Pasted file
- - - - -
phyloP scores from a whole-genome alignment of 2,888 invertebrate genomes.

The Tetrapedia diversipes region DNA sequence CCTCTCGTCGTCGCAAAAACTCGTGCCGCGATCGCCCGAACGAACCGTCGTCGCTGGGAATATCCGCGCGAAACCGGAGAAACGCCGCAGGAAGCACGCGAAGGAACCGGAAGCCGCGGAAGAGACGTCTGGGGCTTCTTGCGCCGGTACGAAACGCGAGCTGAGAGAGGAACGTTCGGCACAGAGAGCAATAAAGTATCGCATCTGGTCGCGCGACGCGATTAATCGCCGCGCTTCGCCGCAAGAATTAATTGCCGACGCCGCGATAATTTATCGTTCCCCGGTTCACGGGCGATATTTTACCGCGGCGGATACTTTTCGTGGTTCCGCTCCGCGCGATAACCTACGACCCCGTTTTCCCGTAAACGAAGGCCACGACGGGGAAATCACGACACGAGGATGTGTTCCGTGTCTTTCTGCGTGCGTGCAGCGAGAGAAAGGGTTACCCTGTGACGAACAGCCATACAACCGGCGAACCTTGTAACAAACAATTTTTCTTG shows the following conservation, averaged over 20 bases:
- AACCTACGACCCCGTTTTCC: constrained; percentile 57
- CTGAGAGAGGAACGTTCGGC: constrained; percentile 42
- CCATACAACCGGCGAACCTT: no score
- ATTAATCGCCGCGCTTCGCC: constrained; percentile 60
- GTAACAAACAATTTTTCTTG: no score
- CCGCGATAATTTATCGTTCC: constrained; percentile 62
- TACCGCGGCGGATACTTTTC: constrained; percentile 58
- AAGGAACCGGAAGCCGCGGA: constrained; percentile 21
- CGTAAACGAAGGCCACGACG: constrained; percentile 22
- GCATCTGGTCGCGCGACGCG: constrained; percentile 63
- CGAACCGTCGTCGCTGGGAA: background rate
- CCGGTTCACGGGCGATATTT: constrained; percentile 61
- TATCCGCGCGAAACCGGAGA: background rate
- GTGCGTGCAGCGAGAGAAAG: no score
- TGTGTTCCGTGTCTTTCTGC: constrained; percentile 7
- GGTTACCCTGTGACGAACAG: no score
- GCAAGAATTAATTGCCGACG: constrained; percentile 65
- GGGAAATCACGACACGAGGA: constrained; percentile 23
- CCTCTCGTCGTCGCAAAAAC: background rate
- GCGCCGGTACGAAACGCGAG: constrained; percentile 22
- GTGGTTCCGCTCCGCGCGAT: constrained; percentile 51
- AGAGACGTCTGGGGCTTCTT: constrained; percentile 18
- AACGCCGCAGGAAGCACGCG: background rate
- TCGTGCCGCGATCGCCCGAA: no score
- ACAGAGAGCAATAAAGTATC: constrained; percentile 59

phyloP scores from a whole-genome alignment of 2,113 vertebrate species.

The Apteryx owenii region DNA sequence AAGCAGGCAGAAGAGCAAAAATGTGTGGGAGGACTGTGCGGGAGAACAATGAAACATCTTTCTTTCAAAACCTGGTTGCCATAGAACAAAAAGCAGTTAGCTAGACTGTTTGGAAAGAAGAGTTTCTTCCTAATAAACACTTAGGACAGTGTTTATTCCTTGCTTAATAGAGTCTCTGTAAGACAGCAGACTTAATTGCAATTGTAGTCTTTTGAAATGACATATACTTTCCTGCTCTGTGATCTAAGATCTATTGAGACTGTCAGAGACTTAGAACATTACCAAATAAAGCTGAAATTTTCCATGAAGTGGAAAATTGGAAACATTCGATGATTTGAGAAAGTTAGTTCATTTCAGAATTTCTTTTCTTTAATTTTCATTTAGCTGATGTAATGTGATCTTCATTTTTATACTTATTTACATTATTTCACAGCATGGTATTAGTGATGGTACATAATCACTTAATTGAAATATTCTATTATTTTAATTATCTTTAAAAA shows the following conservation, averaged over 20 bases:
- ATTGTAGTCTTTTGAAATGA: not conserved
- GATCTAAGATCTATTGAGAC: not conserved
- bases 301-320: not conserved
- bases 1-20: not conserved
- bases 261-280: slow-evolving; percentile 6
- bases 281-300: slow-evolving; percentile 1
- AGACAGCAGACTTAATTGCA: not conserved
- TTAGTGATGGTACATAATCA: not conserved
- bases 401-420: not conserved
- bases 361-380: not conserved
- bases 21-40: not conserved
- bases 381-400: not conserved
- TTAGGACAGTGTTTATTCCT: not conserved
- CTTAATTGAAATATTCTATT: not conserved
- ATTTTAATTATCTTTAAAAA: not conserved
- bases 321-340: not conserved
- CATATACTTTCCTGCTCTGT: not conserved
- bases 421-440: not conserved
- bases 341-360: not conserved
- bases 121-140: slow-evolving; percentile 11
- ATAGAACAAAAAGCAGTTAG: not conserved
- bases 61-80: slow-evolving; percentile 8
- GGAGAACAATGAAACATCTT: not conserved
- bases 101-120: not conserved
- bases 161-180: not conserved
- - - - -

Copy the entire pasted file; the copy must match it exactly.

phyloP scores from a whole-genome alignment of 2,888 invertebrate genomes.

The Tetrapedia diversipes region DNA sequence CCTCTCGTCGTCGCAAAAACTCGTGCCGCGATCGCCCGAACGAACCGTCGTCGCTGGGAATATCCGCGCGAAACCGGAGAAACGCCGCAGGAAGCACGCGAAGGAACCGGAAGCCGCGGAAGAGACGTCTGGGGCTTCTTGCGCCGGTACGAAACGCGAGCTGAGAGAGGAACGTTCGGCACAGAGAGCAATAAAGTATCGCATCTGGTCGCGCGACGCGATTAATCGCCGCGCTTCGCCGCAAGAATTAATTGCCGACGCCGCGATAATTTATCGTTCCCCGGTTCACGGGCGATATTTTACCGCGGCGGATACTTTTCGTGGTTCCGCTCCGCGCGATAACCTACGACCCCGTTTTCCCGTAAACGAAGGCCACGACGGGGAAATCACGACACGAGGATGTGTTCCGTGTCTTTCTGCGTGCGTGCAGCGAGAGAAAGGGTTACCCTGTGACGAACAGCCATACAACCGGCGAACCTTGTAACAAACAATTTTTCTTG shows the following conservation, averaged over 20 bases:
- AACCTACGACCCCGTTTTCC: constrained; percentile 57
- CTGAGAGAGGAACGTTCGGC: constrained; percentile 42
- CCATACAACCGGCGAACCTT: no score
- ATTAATCGCCGCGCTTCGCC: constrained; percentile 60
- GTAACAAACAATTTTTCTTG: no score
- CCGCGATAATTTATCGTTCC: constrained; percentile 62
- TACCGCGGCGGATACTTTTC: constrained; percentile 58
- AAGGAACCGGAAGCCGCGGA: constrained; percentile 21
- CGTAAACGAAGGCCACGACG: constrained; percentile 22
- GCATCTGGTCGCGCGACGCG: constrained; percentile 63
- CGAACCGTCGTCGCTGGGAA: background rate
- CCGGTTCACGGGCGATATTT: constrained; percentile 61
- TATCCGCGCGAAACCGGAGA: background rate
- GTGCGTGCAGCGAGAGAAAG: no score
- TGTGTTCCGTGTCTTTCTGC: constrained; percentile 7
- GGTTACCCTGTGACGAACAG: no score
- GCAAGAATTAATTGCCGACG: constrained; percentile 65
- GGGAAATCACGACACGAGGA: constrained; percentile 23
- CCTCTCGTCGTCGCAAAAAC: background rate
- GCGCCGGTACGAAACGCGAG: constrained; percentile 22
- GTGGTTCCGCTCCGCGCGAT: constrained; percentile 51
- AGAGACGTCTGGGGCTTCTT: constrained; percentile 18
- AACGCCGCAGGAAGCACGCG: background rate
- TCGTGCCGCGATCGCCCGAA: no score
- ACAGAGAGCAATAAAGTATC: constrained; percentile 59

phyloP scores from a whole-genome alignment of 2,113 vertebrate species.

The Apteryx owenii region DNA sequence AAGCAGGCAGAAGAGCAAAAATGTGTGGGAGGACTGTGCGGGAGAACAATGAAACATCTTTCTTTCAAAACCTGGTTGCCATAGAACAAAAAGCAGTTAGCTAGACTGTTTGGAAAGAAGAGTTTCTTCCTAATAAACACTTAGGACAGTGTTTATTCCTTGCTTAATAGAGTCTCTGTAAGACAGCAGACTTAATTGCAATTGTAGTCTTTTGAAATGACATATACTTTCCTGCTCTGTGATCTAAGATCTATTGAGACTGTCAGAGACTTAGAACATTACCAAATAAAGCTGAAATTTTCCATGAAGTGGAAAATTGGAAACATTCGATGATTTGAGAAAGTTAGTTCATTTCAGAATTTCTTTTCTTTAATTTTCATTTAGCTGATGTAATGTGATCTTCATTTTTATACTTATTTACATTATTTCACAGCATGGTATTAGTGATGGTACATAATCACTTAATTGAAATATTCTATTATTTTAATTATCTTTAAAAA shows the following conservation, averaged over 20 bases:
- ATTGTAGTCTTTTGAAATGA: not conserved
- GATCTAAGATCTATTGAGAC: not conserved
- bases 301-320: not conserved
- bases 1-20: not conserved
- bases 261-280: slow-evolving; percentile 6
- bases 281-300: slow-evolving; percentile 1
- AGACAGCAGACTTAATTGCA: not conserved
- TTAGTGATGGTACATAATCA: not conserved
- bases 401-420: not conserved
- bases 361-380: not conserved
- bases 21-40: not conserved
- bases 381-400: not conserved
- TTAGGACAGTGTTTATTCCT: not conserved
- CTTAATTGAAATATTCTATT: not conserved
- ATTTTAATTATCTTTAAAAA: not conserved
- bases 321-340: not conserved
- CATATACTTTCCTGCTCTGT: not conserved
- bases 421-440: not conserved
- bases 341-360: not conserved
- bases 121-140: slow-evolving; percentile 11
- ATAGAACAAAAAGCAGTTAG: not conserved
- bases 61-80: slow-evolving; percentile 8
- GGAGAACAATGAAACATCTT: not conserved
- bases 101-120: not conserved
- bases 161-180: not conserved